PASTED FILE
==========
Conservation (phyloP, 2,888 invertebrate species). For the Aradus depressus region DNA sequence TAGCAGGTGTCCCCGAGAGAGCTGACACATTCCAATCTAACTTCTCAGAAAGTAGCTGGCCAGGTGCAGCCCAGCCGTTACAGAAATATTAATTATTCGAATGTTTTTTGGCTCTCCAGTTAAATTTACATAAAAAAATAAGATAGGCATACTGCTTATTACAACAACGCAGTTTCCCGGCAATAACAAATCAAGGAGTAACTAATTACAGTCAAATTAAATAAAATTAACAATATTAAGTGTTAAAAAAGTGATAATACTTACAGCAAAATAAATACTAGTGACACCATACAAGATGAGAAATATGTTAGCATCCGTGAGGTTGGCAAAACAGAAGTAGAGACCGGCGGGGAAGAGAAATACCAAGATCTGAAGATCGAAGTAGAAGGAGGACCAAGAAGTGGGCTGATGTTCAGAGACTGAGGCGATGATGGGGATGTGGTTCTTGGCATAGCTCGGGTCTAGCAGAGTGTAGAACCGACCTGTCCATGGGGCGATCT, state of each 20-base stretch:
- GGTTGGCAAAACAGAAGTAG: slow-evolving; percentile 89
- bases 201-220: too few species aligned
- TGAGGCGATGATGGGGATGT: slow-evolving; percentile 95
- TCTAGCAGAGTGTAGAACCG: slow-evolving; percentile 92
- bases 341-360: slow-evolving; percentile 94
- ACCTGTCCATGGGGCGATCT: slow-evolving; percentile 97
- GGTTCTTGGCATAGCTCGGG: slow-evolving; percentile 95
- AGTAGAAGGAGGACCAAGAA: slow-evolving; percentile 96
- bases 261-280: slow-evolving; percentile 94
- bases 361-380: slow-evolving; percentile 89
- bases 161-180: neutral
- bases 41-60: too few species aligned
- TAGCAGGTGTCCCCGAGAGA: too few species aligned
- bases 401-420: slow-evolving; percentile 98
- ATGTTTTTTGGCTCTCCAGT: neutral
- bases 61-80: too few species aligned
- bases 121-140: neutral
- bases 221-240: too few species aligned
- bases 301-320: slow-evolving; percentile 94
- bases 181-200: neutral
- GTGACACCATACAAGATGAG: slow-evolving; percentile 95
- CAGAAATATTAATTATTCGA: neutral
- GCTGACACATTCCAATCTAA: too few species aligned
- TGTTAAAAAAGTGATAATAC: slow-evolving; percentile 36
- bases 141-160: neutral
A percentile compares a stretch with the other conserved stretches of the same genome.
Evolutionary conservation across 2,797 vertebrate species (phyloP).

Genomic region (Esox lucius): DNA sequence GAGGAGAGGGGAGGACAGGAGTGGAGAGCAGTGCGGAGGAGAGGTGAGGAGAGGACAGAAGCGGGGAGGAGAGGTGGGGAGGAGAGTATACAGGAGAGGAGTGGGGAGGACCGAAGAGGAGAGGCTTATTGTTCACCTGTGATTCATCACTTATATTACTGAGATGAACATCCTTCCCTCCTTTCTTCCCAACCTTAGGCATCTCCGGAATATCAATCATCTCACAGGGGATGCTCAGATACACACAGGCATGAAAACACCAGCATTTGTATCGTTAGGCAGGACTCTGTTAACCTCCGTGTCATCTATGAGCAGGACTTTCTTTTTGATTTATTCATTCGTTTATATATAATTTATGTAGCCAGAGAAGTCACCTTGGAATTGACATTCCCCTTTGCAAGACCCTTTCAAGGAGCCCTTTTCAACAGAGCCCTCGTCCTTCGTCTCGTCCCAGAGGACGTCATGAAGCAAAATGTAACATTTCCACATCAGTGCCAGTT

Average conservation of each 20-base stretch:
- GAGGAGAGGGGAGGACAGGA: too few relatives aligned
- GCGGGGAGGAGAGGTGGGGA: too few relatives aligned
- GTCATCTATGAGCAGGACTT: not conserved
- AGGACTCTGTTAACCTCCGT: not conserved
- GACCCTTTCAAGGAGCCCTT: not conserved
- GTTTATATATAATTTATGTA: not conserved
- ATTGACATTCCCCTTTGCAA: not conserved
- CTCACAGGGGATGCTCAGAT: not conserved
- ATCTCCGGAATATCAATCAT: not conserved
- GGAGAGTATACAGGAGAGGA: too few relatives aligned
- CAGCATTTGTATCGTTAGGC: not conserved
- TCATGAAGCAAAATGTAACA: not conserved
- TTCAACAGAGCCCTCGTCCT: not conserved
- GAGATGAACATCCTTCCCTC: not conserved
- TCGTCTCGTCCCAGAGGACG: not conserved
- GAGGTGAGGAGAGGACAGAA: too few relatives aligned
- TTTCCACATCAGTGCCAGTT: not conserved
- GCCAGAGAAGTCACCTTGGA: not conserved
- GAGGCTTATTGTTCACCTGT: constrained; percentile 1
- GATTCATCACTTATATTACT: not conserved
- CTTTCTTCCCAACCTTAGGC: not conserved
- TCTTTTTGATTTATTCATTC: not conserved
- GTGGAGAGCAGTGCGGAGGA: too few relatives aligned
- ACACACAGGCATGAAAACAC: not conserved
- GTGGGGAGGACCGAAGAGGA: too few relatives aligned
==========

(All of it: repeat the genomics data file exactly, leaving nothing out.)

Conservation (phyloP, 2,888 invertebrate species). For the Aradus depressus region DNA sequence TAGCAGGTGTCCCCGAGAGAGCTGACACATTCCAATCTAACTTCTCAGAAAGTAGCTGGCCAGGTGCAGCCCAGCCGTTACAGAAATATTAATTATTCGAATGTTTTTTGGCTCTCCAGTTAAATTTACATAAAAAAATAAGATAGGCATACTGCTTATTACAACAACGCAGTTTCCCGGCAATAACAAATCAAGGAGTAACTAATTACAGTCAAATTAAATAAAATTAACAATATTAAGTGTTAAAAAAGTGATAATACTTACAGCAAAATAAATACTAGTGACACCATACAAGATGAGAAATATGTTAGCATCCGTGAGGTTGGCAAAACAGAAGTAGAGACCGGCGGGGAAGAGAAATACCAAGATCTGAAGATCGAAGTAGAAGGAGGACCAAGAAGTGGGCTGATGTTCAGAGACTGAGGCGATGATGGGGATGTGGTTCTTGGCATAGCTCGGGTCTAGCAGAGTGTAGAACCGACCTGTCCATGGGGCGATCT, state of each 20-base stretch:
- GGTTGGCAAAACAGAAGTAG: slow-evolving; percentile 89
- bases 201-220: too few species aligned
- TGAGGCGATGATGGGGATGT: slow-evolving; percentile 95
- TCTAGCAGAGTGTAGAACCG: slow-evolving; percentile 92
- bases 341-360: slow-evolving; percentile 94
- ACCTGTCCATGGGGCGATCT: slow-evolving; percentile 97
- GGTTCTTGGCATAGCTCGGG: slow-evolving; percentile 95
- AGTAGAAGGAGGACCAAGAA: slow-evolving; percentile 96
- bases 261-280: slow-evolving; percentile 94
- bases 361-380: slow-evolving; percentile 89
- bases 161-180: neutral
- bases 41-60: too few species aligned
- TAGCAGGTGTCCCCGAGAGA: too few species aligned
- bases 401-420: slow-evolving; percentile 98
- ATGTTTTTTGGCTCTCCAGT: neutral
- bases 61-80: too few species aligned
- bases 121-140: neutral
- bases 221-240: too few species aligned
- bases 301-320: slow-evolving; percentile 94
- bases 181-200: neutral
- GTGACACCATACAAGATGAG: slow-evolving; percentile 95
- CAGAAATATTAATTATTCGA: neutral
- GCTGACACATTCCAATCTAA: too few species aligned
- TGTTAAAAAAGTGATAATAC: slow-evolving; percentile 36
- bases 141-160: neutral
A percentile compares a stretch with the other conserved stretches of the same genome.
Evolutionary conservation across 2,797 vertebrate species (phyloP).

Genomic region (Esox lucius): DNA sequence GAGGAGAGGGGAGGACAGGAGTGGAGAGCAGTGCGGAGGAGAGGTGAGGAGAGGACAGAAGCGGGGAGGAGAGGTGGGGAGGAGAGTATACAGGAGAGGAGTGGGGAGGACCGAAGAGGAGAGGCTTATTGTTCACCTGTGATTCATCACTTATATTACTGAGATGAACATCCTTCCCTCCTTTCTTCCCAACCTTAGGCATCTCCGGAATATCAATCATCTCACAGGGGATGCTCAGATACACACAGGCATGAAAACACCAGCATTTGTATCGTTAGGCAGGACTCTGTTAACCTCCGTGTCATCTATGAGCAGGACTTTCTTTTTGATTTATTCATTCGTTTATATATAATTTATGTAGCCAGAGAAGTCACCTTGGAATTGACATTCCCCTTTGCAAGACCCTTTCAAGGAGCCCTTTTCAACAGAGCCCTCGTCCTTCGTCTCGTCCCAGAGGACGTCATGAAGCAAAATGTAACATTTCCACATCAGTGCCAGTT

Average conservation of each 20-base stretch:
- GAGGAGAGGGGAGGACAGGA: too few relatives aligned
- GCGGGGAGGAGAGGTGGGGA: too few relatives aligned
- GTCATCTATGAGCAGGACTT: not conserved
- AGGACTCTGTTAACCTCCGT: not conserved
- GACCCTTTCAAGGAGCCCTT: not conserved
- GTTTATATATAATTTATGTA: not conserved
- ATTGACATTCCCCTTTGCAA: not conserved
- CTCACAGGGGATGCTCAGAT: not conserved
- ATCTCCGGAATATCAATCAT: not conserved
- GGAGAGTATACAGGAGAGGA: too few relatives aligned
- CAGCATTTGTATCGTTAGGC: not conserved
- TCATGAAGCAAAATGTAACA: not conserved
- TTCAACAGAGCCCTCGTCCT: not conserved
- GAGATGAACATCCTTCCCTC: not conserved
- TCGTCTCGTCCCAGAGGACG: not conserved
- GAGGTGAGGAGAGGACAGAA: too few relatives aligned
- TTTCCACATCAGTGCCAGTT: not conserved
- GCCAGAGAAGTCACCTTGGA: not conserved
- GAGGCTTATTGTTCACCTGT: constrained; percentile 1
- GATTCATCACTTATATTACT: not conserved
- CTTTCTTCCCAACCTTAGGC: not conserved
- TCTTTTTGATTTATTCATTC: not conserved
- GTGGAGAGCAGTGCGGAGGA: too few relatives aligned
- ACACACAGGCATGAAAACAC: not conserved
- GTGGGGAGGACCGAAGAGGA: too few relatives aligned